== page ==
‘Ecobici’ boasts a fleet of 6000 bikes
For those concerned with sustainable mobility solutions, Muévete en Bici was the starting point for a series of bike-friendly policies that have revolutionised how people in the heart of the city move. As the first event kicked off, the city was developing bike-only lanes in the centre of the city – one of the first ones in Paseo de la Reforma, extending to nearby neighbourhoods and connecting main throughways. They also built massive bike parking warehouses, some with capacity for up to 400 bikes, outside bus and subway stations, to help people in poor neighbourhoods make their daily commute.
But perhaps the most impactful bike-promotion program has been ’Ecobici’, a social bike sharing system inaugurated in 2010, which today has a fleet of 6000 bikes distributed in 450 stations around the city. Since its inauguration, Ecobici has performed 59 million rides.
The impact of these policies has been astounding. According to Bernardo Baranda, head of Latin America for the Institute of Transportation and Development Policy—a think tank specialised in mobility solutions for the developing world – when the Paseo de la Reforma’s bike lane was installed, the daily number of bike-commutes ranged around 120. Today that number has gone up to 3000. Overall, the number of daily bike-riders has tripled—from 98 000 in 2007, to 240 000, in 2018.
Bike usage is extending beyond the hipster crowds
Today, most of the city’s bike-friendly culture is found in central neighbourhoods around Reforma, like Condesa and Roma, where the city’s strongest bike infrastructure lies. But historically, bike usage in Mexico City has extended beyond the hipster crowds. In the poorest neighbourhoods of the city, there’s a tradition of using custom-made bikes, the cheapest form of transportation, to distribute fresh bread, sharpen knives, and move around basic supplies.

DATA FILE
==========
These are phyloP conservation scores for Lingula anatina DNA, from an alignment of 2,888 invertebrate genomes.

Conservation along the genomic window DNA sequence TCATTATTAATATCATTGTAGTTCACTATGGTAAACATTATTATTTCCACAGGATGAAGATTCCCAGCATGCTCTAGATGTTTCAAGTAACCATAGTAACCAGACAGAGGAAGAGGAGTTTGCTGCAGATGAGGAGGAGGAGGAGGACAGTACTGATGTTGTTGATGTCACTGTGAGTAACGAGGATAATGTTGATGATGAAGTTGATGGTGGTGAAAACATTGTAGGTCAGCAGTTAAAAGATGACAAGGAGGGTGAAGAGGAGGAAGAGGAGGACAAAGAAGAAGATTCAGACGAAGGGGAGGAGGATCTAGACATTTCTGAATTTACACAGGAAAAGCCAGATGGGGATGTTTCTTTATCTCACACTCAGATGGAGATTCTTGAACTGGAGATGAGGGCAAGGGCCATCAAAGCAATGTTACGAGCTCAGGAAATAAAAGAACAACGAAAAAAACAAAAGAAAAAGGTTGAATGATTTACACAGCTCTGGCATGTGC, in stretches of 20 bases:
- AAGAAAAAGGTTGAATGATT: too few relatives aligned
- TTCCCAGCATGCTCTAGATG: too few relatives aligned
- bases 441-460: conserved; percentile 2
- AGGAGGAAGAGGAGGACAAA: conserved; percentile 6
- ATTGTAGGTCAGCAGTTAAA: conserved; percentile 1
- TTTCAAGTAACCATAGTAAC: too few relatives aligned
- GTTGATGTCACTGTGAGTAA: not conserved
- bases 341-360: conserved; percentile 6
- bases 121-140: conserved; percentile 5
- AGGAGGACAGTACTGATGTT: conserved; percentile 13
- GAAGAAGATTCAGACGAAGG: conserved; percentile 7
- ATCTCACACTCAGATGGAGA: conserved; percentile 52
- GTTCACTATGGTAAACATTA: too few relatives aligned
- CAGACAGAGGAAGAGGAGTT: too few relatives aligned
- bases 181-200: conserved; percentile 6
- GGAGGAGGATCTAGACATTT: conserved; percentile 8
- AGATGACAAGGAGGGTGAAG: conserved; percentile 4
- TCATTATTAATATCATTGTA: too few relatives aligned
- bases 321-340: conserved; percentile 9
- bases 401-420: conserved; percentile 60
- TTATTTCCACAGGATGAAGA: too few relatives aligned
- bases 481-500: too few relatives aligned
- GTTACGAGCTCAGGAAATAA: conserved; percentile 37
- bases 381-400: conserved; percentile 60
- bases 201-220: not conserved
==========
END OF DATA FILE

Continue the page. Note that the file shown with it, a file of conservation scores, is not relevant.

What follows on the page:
According to Fernanda Rivera, in charge of implementing sustainable urban mobility systems in the city, the incoming government’s focus will be on building bicycle infrastructure in these areas, with 85 kilometres of new bike lanes and four new bike-parking warehouses promised for this year.
For Rivera, who was also head of Ecobici from 2012 to 2015, the city is now entering its ‘adult phase’ on bike policies, the most significant shift being a change of perception on how bikes integrate into the daily commutes. “Despite the tremendous success of the past, bike usage was seen as an environmental issue – and it is,” she recently said in an interview, “but what is different in this administration is that bike usage is now considered an integral part of the mobility plan.”
Despite the bright future, for many ’Muévete en Bici’ users like Laura and Pablo, using the bike in the city is still a luxury that they can only enjoy on Sundays. “During the weekdays, we barely use it to get around.” Pablo said to me, before resuming his stroll around Paseo de la Reforma, “There’s just no infrastructure for me to feel safe.”
Video production: Scott McNamara / Andreas Thomann